cold cathode

Discussion in 'Cannabis Grow Rooms and Greenhouses' started by venron, Apr 4, 2007.

  1. venron

    venron Member

    just wonder if lights such as these would work.

    my intention is to take a old fridge and insert 8 such lights ( maybe ten.. if i stick 2 going down center.) with a small halogen bulb for heating.

    i dont think they have enough power for growing... but in the case that they do im asking.
  2. T.H. Cammo

    T.H. Cammo Member

    Ulraviolet (uv) flourescents are great for "Blacklight Posters", but they provide, virtualy, nothing for plant growth (production of Chlorophylls A & B). As a matter of fact, uv light damages plant tissue in a similar manner to the way it burns human skin. Human skin produces a pigment called melanin to protect itself from uv lightrays. It is widely believed that cannabis produces the cannabinoid laden resin (THC and all the others) in a similar, protective, effort; especially around the flowers and seeds. The seeds, of course, are the plants last reproductive hope. However, this belief that uv light promotes potency is somewhat controversial - the jury is still out on that one! If anybody wants to add extra uv light for potency, "UV-B" is the range you want. Probably the best source for uv-B at a reasonable cost is found at your petstore. They sell reptile lights (cfl's) that are formulated to be high in uv-B.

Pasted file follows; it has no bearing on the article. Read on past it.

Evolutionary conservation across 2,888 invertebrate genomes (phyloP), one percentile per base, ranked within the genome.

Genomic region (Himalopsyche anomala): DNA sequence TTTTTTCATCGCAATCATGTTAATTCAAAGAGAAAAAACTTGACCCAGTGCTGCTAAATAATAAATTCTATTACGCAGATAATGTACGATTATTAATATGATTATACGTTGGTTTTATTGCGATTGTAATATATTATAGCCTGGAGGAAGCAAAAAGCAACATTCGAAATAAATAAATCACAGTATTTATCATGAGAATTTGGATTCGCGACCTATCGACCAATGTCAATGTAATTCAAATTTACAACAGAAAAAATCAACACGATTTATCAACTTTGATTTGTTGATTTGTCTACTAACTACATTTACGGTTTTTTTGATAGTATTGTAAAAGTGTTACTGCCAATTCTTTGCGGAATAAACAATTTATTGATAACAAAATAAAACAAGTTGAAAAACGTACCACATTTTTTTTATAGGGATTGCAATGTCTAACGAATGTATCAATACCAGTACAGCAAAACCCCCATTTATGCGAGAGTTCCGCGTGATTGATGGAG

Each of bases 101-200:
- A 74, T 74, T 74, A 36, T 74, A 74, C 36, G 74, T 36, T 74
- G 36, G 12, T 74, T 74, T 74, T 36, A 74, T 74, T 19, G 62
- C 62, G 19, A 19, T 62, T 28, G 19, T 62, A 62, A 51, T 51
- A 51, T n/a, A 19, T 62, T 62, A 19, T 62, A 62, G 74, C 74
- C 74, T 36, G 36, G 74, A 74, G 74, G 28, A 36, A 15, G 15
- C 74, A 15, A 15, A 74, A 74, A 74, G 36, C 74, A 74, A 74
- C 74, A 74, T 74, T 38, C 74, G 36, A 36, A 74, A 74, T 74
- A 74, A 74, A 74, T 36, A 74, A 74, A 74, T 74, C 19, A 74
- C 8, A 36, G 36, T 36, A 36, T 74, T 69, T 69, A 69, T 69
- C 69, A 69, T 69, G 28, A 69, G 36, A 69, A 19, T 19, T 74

3. venron

    venron Member

    so soemthing like this or this?

    im not putting these bulbs in for exrta potency, i plan to use only these lights, i can afford a compressed a sodium lamp, and a ballast but ive very limited space, and want lights that are more freindly to plants that grow close to them.

    thanks for your advice so far.
  4. T.H. Cammo

    T.H. Cammo Member

    If you use only UV lights, the plants wont grow - they will die! The main products of photosynthesis are Chlorophyll A and Chlorophyll B, both of these pigments require light that is primarily composed from narrow parts of the Red and Blue bands of the color spectrum. UV light contains neither Red nor Blue wavelengths, therefore it produces no Chlorophyll; no Chlorophyll = no plant life.

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